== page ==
Moving to Amish country last year felt like stepping into a whole new world, nestled in the peaceful heart of rural serenity. Our Amish neighbors, with their unmatched hospitality, didn’t just help us set up our new home and barn; they welcomed us into their world through the most amazing way possible – their food.

From the first bite of garden-fresh produce to the home-cooked meals that tasted like love on a plate, we realized that the simplicity and community spirit of Amish life are deeply intertwined with their culinary traditions. These are just some of the foods I’ve gotten to taste in the last year or so and the best ones their culture has to offer.

A loaf of cinnamon swirl bread with a sugar-crusted top, sliced to reveal its moist, marbled interior on a wooden table.
Photo credit: Shutterstock.
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Butter Noodles

Butter Noodles. Photo credit: Depositphotos.

Butter noodles are a staple in Amish cuisine, embodying the community’s love for simple, hearty meals. These are exactly what they sound like: noodles coated in butter, sometimes with a sprinkle of herbs or parmesan. This dish showcases the Amish knack for turning basic ingredients into something utterly comforting and delicious.

Shoofly Pie

Shoofly Pie. Photo credit: Depositphotos.

Shoofly pie is a sweet treat that’s deeply rooted in Amish tradition, known for its crumbly top and gooey molasses filling. It’s a dessert that tells a story of resourcefulness, making use of pantry staples to create a pie that’s rich in flavor. This pie is a testament to the Amish’s ability to create joy from simplicity.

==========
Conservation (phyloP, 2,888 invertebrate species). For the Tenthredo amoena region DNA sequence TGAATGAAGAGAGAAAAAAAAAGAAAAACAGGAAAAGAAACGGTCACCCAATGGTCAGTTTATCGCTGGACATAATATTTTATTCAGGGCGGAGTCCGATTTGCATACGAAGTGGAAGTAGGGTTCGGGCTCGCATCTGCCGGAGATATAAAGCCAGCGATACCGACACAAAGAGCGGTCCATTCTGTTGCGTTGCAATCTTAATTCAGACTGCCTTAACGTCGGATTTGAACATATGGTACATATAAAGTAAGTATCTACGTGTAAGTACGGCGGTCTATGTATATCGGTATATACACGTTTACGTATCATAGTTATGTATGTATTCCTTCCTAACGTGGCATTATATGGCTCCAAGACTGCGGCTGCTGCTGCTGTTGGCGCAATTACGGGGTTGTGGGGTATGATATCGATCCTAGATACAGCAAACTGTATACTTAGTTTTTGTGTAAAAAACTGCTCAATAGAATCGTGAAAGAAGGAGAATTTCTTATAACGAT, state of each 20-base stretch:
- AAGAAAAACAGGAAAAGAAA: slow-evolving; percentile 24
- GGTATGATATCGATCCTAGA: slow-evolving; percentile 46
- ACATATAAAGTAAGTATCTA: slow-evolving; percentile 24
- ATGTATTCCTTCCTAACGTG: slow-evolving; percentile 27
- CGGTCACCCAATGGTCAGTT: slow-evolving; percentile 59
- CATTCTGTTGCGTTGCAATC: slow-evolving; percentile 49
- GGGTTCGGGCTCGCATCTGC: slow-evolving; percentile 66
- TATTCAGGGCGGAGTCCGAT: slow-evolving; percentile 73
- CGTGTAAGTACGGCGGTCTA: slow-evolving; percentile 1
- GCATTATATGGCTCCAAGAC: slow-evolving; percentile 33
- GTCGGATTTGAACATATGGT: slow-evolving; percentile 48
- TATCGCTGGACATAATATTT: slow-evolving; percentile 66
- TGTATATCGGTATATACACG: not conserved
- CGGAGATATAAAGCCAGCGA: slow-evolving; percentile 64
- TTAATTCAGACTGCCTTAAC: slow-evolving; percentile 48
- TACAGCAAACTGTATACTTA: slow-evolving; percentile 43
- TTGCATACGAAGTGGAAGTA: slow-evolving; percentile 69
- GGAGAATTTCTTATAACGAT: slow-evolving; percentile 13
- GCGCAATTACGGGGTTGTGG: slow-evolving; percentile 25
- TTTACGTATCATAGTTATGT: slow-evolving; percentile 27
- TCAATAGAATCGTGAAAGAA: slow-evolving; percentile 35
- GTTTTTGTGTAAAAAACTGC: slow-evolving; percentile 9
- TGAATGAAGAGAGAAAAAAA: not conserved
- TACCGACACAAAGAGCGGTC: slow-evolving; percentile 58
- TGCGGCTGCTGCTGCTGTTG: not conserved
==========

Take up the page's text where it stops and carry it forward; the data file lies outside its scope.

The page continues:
Pot Pies

Pot Pies. Photo credit: Depositphotos.

Unlike the baked, crust-encased versions many are familiar with, Amish pot pies are more akin to a hearty, brothy stew with large, flat noodles. This comfort food exemplifies the warmth and generosity of Amish cooking, offering a filling, flavorful meal that brings people together around the table.

Potato Bread

Potato Bread. Photo credit: Depositphotos.

Potato bread is a beloved Amish bread that incorporates mashed potatoes into the dough, resulting in a moist, tender loaf. It’s a perfect example of the community’s ingenuity in the kitchen, creating a bread that’s both delicious and slightly denser, ideal for slathering with homemade jam or butter.

Homemade Jam

Homemade Jam. Photo credit: Depositphotos.

Amish homemade jam is a burst of pure, preserved fruit flavor, often made from berries or stone fruits grown in their own gardens. It represents the Amish commitment to making the most of their resources and enjoying the fruits of their labor year-round. Slather it on toast, and you’ve got a simple, sweet breakfast that’s hard to beat.


Scrapple. Photo credit: Depositphotos.

Scrapple is a unique Amish breakfast meat made from pork scraps and trimmings combined with cornmeal and spices, then formed into a loaf and sliced and fried. It’s a testament to the no-waste philosophy of Amish cooking, turning leftovers into a new, flavorful dish that’s both practical and delicious.


Doughnuts. Photo credit: Depositphotos.

Amish doughnuts are not your average doughnut. They’re often handmade, larger, and fluffier, with a variety of homemade glazes or fillings. These doughnuts illustrate the Amish community’s fondness for gatherings and celebrations, serving as a sweet treat that’s enjoyed by all ages.